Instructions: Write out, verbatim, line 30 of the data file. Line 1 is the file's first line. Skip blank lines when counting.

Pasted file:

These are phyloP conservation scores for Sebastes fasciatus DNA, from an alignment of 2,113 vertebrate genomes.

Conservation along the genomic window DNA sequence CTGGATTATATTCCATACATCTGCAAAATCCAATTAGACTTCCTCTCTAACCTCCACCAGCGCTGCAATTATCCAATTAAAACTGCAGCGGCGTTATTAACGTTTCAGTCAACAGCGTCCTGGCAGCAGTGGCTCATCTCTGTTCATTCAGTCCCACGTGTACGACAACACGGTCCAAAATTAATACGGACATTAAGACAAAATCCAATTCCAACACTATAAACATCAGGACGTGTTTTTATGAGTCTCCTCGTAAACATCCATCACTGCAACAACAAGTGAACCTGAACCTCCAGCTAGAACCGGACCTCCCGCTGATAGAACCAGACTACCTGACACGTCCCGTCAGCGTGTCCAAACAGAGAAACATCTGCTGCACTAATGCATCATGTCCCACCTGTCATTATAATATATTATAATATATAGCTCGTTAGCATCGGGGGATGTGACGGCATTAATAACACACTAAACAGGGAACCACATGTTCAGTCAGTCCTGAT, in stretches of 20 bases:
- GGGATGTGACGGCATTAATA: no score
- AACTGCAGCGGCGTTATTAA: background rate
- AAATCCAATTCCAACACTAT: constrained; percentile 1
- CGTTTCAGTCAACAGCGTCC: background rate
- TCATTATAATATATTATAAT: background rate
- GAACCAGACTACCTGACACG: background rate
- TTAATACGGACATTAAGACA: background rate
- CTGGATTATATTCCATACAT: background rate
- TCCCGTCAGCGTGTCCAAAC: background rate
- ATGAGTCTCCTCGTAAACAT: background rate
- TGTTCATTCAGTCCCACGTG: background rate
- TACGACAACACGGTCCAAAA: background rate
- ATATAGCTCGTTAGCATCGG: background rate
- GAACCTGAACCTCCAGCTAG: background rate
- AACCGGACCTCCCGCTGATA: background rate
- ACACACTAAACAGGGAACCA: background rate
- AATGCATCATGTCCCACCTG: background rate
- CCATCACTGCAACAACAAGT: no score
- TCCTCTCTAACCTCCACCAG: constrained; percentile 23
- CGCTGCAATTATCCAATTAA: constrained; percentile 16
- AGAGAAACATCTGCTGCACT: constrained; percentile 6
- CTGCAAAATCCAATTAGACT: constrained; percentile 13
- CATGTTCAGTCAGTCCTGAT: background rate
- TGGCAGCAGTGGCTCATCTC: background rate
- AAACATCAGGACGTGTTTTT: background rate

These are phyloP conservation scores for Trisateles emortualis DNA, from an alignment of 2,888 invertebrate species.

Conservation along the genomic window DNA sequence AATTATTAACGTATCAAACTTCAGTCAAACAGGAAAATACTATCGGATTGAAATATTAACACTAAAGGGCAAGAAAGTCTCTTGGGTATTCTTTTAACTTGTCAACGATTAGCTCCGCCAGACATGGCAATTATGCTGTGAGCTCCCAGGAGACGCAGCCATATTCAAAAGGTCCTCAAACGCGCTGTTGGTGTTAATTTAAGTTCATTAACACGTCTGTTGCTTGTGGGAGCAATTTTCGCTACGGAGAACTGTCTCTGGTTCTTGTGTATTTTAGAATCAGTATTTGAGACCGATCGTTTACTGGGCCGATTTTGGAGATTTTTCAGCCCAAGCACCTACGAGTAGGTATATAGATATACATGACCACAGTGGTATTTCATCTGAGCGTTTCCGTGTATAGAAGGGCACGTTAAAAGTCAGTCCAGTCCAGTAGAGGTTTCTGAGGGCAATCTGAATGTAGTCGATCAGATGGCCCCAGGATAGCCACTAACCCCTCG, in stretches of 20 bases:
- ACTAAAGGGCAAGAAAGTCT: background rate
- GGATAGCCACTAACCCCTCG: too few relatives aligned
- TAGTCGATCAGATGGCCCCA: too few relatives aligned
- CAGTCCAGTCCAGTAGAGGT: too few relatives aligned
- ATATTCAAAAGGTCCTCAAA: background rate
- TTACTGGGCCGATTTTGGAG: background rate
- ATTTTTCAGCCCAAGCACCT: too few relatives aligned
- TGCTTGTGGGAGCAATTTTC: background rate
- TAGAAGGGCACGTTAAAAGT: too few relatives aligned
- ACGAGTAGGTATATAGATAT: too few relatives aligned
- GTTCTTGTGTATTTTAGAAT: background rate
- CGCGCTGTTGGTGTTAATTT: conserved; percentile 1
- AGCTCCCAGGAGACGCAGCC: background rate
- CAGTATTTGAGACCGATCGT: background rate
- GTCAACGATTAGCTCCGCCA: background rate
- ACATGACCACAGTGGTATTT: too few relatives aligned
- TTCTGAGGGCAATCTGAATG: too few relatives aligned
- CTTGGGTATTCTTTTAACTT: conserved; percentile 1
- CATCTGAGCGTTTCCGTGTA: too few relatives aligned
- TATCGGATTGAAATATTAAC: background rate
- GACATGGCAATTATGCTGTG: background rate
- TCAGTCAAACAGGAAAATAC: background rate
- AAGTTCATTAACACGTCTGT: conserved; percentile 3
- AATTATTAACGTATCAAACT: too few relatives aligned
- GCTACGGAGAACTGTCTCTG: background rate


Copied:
- ACTAAAGGGCAAGAAAGTCT: background rate